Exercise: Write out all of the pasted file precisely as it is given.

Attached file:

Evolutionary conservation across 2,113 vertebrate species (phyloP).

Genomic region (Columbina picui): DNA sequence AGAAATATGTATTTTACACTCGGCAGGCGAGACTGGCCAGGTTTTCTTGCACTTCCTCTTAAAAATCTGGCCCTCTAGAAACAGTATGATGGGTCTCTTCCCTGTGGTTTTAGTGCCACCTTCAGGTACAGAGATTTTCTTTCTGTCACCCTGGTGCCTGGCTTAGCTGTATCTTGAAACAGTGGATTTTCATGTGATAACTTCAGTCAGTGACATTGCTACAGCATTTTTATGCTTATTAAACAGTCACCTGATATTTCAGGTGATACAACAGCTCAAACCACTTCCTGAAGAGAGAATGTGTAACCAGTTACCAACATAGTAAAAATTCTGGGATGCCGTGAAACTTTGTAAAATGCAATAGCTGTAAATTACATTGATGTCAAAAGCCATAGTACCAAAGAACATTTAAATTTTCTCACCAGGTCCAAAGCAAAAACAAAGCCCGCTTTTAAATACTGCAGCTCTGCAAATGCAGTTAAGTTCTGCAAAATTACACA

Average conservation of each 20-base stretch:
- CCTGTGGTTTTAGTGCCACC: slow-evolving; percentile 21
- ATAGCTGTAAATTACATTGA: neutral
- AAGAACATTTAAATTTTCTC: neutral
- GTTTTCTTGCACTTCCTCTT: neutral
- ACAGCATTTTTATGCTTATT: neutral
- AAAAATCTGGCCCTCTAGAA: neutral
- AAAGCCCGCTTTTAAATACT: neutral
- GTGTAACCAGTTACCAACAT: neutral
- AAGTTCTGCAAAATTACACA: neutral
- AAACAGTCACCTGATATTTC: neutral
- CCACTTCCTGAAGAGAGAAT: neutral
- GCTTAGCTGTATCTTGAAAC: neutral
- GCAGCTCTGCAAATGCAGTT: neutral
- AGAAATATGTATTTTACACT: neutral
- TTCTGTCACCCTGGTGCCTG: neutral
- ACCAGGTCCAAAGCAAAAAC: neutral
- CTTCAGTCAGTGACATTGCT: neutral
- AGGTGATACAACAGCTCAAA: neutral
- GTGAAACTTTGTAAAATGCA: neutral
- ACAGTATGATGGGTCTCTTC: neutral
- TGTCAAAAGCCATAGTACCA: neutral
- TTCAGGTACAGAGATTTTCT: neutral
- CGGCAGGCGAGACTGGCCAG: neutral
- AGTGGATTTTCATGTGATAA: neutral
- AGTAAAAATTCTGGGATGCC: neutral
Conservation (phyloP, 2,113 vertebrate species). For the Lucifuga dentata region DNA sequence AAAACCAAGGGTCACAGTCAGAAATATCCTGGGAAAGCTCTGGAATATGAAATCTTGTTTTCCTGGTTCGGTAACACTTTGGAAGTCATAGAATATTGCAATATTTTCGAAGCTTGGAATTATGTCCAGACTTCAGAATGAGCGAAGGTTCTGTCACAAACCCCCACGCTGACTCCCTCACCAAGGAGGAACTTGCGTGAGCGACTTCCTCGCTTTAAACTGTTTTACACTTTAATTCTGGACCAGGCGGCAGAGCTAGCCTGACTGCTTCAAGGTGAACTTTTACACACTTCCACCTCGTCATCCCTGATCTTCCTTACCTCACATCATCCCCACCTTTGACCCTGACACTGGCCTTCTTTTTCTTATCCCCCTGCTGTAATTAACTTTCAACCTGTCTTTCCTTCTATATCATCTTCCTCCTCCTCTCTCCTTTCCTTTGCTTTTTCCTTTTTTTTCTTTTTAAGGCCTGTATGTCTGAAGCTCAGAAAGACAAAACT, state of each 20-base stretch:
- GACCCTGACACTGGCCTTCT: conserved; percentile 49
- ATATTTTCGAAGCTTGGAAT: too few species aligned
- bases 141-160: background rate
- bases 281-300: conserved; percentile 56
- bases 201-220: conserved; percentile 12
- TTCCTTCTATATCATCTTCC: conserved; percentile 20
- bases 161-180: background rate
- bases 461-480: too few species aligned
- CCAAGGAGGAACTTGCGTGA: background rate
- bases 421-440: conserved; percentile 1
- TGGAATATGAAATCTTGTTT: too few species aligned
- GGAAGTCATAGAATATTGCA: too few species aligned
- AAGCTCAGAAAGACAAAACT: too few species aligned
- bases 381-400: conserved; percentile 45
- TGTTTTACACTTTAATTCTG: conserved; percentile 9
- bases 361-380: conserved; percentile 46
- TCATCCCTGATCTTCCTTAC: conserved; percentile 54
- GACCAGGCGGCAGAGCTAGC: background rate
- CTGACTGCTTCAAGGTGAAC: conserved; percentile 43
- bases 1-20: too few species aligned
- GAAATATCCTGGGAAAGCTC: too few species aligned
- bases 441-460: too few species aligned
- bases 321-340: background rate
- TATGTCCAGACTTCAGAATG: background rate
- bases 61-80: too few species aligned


Evolutionary conservation across 2,113 vertebrate species (phyloP).

Genomic region (Columbina picui): DNA sequence AGAAATATGTATTTTACACTCGGCAGGCGAGACTGGCCAGGTTTTCTTGCACTTCCTCTTAAAAATCTGGCCCTCTAGAAACAGTATGATGGGTCTCTTCCCTGTGGTTTTAGTGCCACCTTCAGGTACAGAGATTTTCTTTCTGTCACCCTGGTGCCTGGCTTAGCTGTATCTTGAAACAGTGGATTTTCATGTGATAACTTCAGTCAGTGACATTGCTACAGCATTTTTATGCTTATTAAACAGTCACCTGATATTTCAGGTGATACAACAGCTCAAACCACTTCCTGAAGAGAGAATGTGTAACCAGTTACCAACATAGTAAAAATTCTGGGATGCCGTGAAACTTTGTAAAATGCAATAGCTGTAAATTACATTGATGTCAAAAGCCATAGTACCAAAGAACATTTAAATTTTCTCACCAGGTCCAAAGCAAAAACAAAGCCCGCTTTTAAATACTGCAGCTCTGCAAATGCAGTTAAGTTCTGCAAAATTACACA

Average conservation of each 20-base stretch:
- CCTGTGGTTTTAGTGCCACC: slow-evolving; percentile 21
- ATAGCTGTAAATTACATTGA: neutral
- AAGAACATTTAAATTTTCTC: neutral
- GTTTTCTTGCACTTCCTCTT: neutral
- ACAGCATTTTTATGCTTATT: neutral
- AAAAATCTGGCCCTCTAGAA: neutral
- AAAGCCCGCTTTTAAATACT: neutral
- GTGTAACCAGTTACCAACAT: neutral
- AAGTTCTGCAAAATTACACA: neutral
- AAACAGTCACCTGATATTTC: neutral
- CCACTTCCTGAAGAGAGAAT: neutral
- GCTTAGCTGTATCTTGAAAC: neutral
- GCAGCTCTGCAAATGCAGTT: neutral
- AGAAATATGTATTTTACACT: neutral
- TTCTGTCACCCTGGTGCCTG: neutral
- ACCAGGTCCAAAGCAAAAAC: neutral
- CTTCAGTCAGTGACATTGCT: neutral
- AGGTGATACAACAGCTCAAA: neutral
- GTGAAACTTTGTAAAATGCA: neutral
- ACAGTATGATGGGTCTCTTC: neutral
- TGTCAAAAGCCATAGTACCA: neutral
- TTCAGGTACAGAGATTTTCT: neutral
- CGGCAGGCGAGACTGGCCAG: neutral
- AGTGGATTTTCATGTGATAA: neutral
- AGTAAAAATTCTGGGATGCC: neutral
Conservation (phyloP, 2,113 vertebrate species). For the Lucifuga dentata region DNA sequence AAAACCAAGGGTCACAGTCAGAAATATCCTGGGAAAGCTCTGGAATATGAAATCTTGTTTTCCTGGTTCGGTAACACTTTGGAAGTCATAGAATATTGCAATATTTTCGAAGCTTGGAATTATGTCCAGACTTCAGAATGAGCGAAGGTTCTGTCACAAACCCCCACGCTGACTCCCTCACCAAGGAGGAACTTGCGTGAGCGACTTCCTCGCTTTAAACTGTTTTACACTTTAATTCTGGACCAGGCGGCAGAGCTAGCCTGACTGCTTCAAGGTGAACTTTTACACACTTCCACCTCGTCATCCCTGATCTTCCTTACCTCACATCATCCCCACCTTTGACCCTGACACTGGCCTTCTTTTTCTTATCCCCCTGCTGTAATTAACTTTCAACCTGTCTTTCCTTCTATATCATCTTCCTCCTCCTCTCTCCTTTCCTTTGCTTTTTCCTTTTTTTTCTTTTTAAGGCCTGTATGTCTGAAGCTCAGAAAGACAAAACT, state of each 20-base stretch:
- GACCCTGACACTGGCCTTCT: conserved; percentile 49
- ATATTTTCGAAGCTTGGAAT: too few species aligned
- bases 141-160: background rate
- bases 281-300: conserved; percentile 56
- bases 201-220: conserved; percentile 12
- TTCCTTCTATATCATCTTCC: conserved; percentile 20
- bases 161-180: background rate
- bases 461-480: too few species aligned
- CCAAGGAGGAACTTGCGTGA: background rate
- bases 421-440: conserved; percentile 1
- TGGAATATGAAATCTTGTTT: too few species aligned
- GGAAGTCATAGAATATTGCA: too few species aligned
- AAGCTCAGAAAGACAAAACT: too few species aligned
- bases 381-400: conserved; percentile 45
- TGTTTTACACTTTAATTCTG: conserved; percentile 9
- bases 361-380: conserved; percentile 46
- TCATCCCTGATCTTCCTTAC: conserved; percentile 54
- GACCAGGCGGCAGAGCTAGC: background rate
- CTGACTGCTTCAAGGTGAAC: conserved; percentile 43
- bases 1-20: too few species aligned
- GAAATATCCTGGGAAAGCTC: too few species aligned
- bases 441-460: too few species aligned
- bases 321-340: background rate
- TATGTCCAGACTTCAGAATG: background rate
- bases 61-80: too few species aligned